Paraguay – The Government of Paraguay called for those responsible to be brought to justice. "The [Paraguayan] Ministry of Foreign Relations, while reiterating its most forceful rejection of these acts of violence and intolerance, asks ... Libya to impose a just punishment on those responsible."[89]

 Venezuela – The Foreign Ministry condemned the attacks, saying the attacks "violated the territorial sovereignty of the United States and the immunity that protects all diplomatic missions."[90]


 Australia – Foreign Minister Bob Carr condemned the "barbaric attack" on the United States consulate in Libya. He also called Ambassador Stevens a "friend to Australia" and noted that "Libya is a country finding its way out of the wreckage of decades of dictatorship, and struggling with the challenges of rogue militia and Gaddafi sympathisers."[91]

 Federated States of Micronesia - The Congress of the Federated States of Micronesia expressed its condolences over the attack to the United States Department of State and condemned the acts of violence.[92]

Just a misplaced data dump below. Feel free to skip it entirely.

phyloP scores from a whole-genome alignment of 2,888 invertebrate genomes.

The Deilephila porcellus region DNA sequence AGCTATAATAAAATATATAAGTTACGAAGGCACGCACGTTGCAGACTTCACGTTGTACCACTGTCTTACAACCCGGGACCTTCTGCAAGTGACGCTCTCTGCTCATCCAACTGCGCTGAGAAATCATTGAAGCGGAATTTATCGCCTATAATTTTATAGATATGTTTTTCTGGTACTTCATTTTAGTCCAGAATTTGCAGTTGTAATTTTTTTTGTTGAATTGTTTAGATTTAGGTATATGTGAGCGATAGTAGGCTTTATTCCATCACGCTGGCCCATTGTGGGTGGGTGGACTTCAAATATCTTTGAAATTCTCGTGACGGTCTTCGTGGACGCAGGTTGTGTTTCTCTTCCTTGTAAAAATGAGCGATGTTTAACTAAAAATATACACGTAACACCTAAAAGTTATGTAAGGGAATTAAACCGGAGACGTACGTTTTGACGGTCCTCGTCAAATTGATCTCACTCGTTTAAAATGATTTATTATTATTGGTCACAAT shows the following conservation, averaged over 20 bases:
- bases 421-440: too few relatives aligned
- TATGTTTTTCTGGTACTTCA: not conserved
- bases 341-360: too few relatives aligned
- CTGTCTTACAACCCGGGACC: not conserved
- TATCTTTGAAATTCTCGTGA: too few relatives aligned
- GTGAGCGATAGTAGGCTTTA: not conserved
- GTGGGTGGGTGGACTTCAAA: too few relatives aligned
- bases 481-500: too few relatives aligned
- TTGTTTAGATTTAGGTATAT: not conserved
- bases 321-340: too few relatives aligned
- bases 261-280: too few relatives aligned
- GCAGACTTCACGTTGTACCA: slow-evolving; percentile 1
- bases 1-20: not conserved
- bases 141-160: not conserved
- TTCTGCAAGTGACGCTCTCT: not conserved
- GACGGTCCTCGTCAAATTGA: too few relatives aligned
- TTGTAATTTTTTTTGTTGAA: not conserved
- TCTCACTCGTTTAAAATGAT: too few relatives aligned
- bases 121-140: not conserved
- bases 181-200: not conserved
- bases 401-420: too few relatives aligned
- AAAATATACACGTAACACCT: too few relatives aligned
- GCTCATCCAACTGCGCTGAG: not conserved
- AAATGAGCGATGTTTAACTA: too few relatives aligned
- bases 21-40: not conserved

Austria – Vice-Chancellor and Foreign Minister Michael Spindelegger was "deeply shocked" and condemned "in the strongest terms the murder of U.S. Ambassador Christopher Stevens and three other consulate employees in Bengazhi [sic]." He added that "the new Libya ... must draw a clear line here."[93]

 Belgium – Deputy Prime Minister and Foreign Minister Didier Reynders "strongly" condemned the attacks, expressed condolences to the American people and government. He "welcomes the fact that the Libyan President has condemned this attack and that he is promising the Libyan government's full support in bringing the perpetrators of this cowardly attack to justice."[94]

 Bulgaria – Foreign Minister Nickolay Mladenov condemned the attack, stating that killing "in the name of religion" is unacceptable.[95]

 France – Foreign Minister Laurent Fabius condemned the "shocking" attacks in Benghazi and extended condolences to the family and friends of the victims as well to the American people. He also told that France wants the Libyan government to shed full light on these "heinous crimes" and to take measures to ensure the protection of diplomatic missions and personnel in their territory. He finally added that despite the tragedy France "must not abandon the goal of building a democratic and free Libya."[96]

 Germany – Foreign Minister Guido Westerwelle condemned the attacks in "the strongest possible terms" and noted that "Yesterday's events in Cairo and Benghazi make abundantly clear what religious fanaticism can lead to."[97]